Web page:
Wednesday, October 20, 2010

Revere the Lord

Once there was a famous writer who was some kind of Protestant but wavering in his belief who found himself attracted to Catholicism. He wandered into a cathedral and sat down before Mass was to begin. He watched the altar servers fool around while lighting the candles. He got up and left thinking that if Catholics really believed in the Real Presence the boys never would've been rough housing in the sanctuary and if even if they were, someone, a priest, an adult, someone should've admonished them. He never converted.

I thought about that story while watching adults treat a local church like a movie theater last Sunday. When Saint Peter saw Our Lord on the beach after His resurrection he (St. Peter) got dressed and then jumped into the water to swim and then run to Jesus. The Gospel says that Peter was naked in the boat while he fishing. He probably wasn't completely undressed. He might have simply removed his outer garment or was everything but his loin cloth. The Jews at that time were very modest. Stripping down to one's loin cloth was considered naked for all practical purposes.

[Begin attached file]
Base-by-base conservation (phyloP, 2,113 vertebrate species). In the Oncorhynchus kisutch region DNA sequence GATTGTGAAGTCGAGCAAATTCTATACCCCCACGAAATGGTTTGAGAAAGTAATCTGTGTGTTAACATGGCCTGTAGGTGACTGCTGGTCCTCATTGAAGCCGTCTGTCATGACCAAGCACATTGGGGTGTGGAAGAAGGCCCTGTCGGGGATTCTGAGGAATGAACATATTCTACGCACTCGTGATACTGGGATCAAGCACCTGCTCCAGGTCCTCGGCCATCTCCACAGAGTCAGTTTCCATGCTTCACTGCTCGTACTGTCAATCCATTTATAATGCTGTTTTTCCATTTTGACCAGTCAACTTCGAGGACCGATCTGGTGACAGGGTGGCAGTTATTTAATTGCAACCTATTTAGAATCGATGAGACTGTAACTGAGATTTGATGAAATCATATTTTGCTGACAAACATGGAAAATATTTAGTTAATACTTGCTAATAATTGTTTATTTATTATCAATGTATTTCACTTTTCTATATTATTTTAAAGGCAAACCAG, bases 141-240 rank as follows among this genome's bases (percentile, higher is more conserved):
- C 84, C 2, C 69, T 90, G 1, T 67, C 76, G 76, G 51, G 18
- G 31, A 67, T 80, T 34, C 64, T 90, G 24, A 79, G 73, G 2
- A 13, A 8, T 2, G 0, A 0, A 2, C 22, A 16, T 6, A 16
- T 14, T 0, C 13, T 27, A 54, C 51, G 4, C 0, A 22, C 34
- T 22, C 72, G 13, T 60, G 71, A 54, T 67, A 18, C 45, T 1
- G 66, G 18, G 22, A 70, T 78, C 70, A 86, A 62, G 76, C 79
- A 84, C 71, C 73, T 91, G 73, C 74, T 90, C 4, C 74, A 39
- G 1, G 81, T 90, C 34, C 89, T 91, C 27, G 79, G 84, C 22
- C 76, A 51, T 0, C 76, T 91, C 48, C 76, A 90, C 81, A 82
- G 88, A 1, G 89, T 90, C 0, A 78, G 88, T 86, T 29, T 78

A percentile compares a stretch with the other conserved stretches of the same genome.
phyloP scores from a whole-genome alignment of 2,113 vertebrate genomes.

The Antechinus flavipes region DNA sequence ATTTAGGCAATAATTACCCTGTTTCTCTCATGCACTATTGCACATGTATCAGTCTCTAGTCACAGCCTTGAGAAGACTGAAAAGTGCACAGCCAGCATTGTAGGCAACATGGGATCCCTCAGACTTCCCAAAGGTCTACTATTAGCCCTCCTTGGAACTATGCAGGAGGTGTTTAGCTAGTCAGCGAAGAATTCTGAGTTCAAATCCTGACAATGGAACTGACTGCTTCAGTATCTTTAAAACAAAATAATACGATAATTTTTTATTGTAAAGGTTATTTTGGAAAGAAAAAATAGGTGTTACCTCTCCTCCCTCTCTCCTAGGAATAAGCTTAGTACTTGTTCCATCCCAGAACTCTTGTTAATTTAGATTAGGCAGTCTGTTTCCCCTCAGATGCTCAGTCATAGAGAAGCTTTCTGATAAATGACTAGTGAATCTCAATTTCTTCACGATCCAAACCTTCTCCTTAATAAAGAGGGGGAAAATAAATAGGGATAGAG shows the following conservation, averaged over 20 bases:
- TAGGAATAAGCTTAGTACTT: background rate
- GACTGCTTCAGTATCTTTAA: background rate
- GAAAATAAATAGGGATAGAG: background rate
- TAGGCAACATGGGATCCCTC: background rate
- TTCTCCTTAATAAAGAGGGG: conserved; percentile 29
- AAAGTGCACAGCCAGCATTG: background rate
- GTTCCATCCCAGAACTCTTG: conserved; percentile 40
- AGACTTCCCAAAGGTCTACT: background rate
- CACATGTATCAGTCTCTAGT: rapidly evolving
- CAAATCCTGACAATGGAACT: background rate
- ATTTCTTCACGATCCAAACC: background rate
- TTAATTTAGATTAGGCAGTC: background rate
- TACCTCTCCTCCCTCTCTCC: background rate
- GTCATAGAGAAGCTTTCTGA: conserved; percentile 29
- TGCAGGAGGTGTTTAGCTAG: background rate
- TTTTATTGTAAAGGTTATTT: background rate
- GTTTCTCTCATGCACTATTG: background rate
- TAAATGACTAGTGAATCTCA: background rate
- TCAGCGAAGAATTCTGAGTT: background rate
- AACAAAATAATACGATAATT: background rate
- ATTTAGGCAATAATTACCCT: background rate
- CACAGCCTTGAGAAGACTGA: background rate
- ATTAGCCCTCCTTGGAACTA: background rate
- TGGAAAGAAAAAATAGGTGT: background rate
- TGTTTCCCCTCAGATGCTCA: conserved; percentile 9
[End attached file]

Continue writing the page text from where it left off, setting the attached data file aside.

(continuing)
The Romans typically crucified prisoners fully nude in order to increase their suffering and humiliation but at one point made a slight and temporary, I think, exception (underwear only) for the Jews not because they cared much for Jewish tradition but practical people as they were, they realized that you can't have a public execution if the shocked public all averted their eyes or ran away.

As excited as Peter was, he loved His Lord and His God too much to come before Him improperly dressed so Peter ran up to the Lord in wet clothes.

When Saint John saw Jesus in his Revelations vision he didn't go up to Him and give Our Lord a hug or a "How ya doin'?." John, the beloved disciple, fell on is face prostrate.

We have so many examples from the saints yet many Catholics still act like Jesus is their buddy from the car pool and that He should be grateful that we even came to Mass at all. If a non-Catholic walked into your parish today would he be impressed by what he sees in the pews or would he end up walking out thinking, ' These people don't really believe what they claim.'?
The Pope can give a beautiful example of Catholic life, the priest can give sterling homilies, the nun or monk can shine with goodness but one layperson's lazy behavior can turn the good examples into so much dust in wind.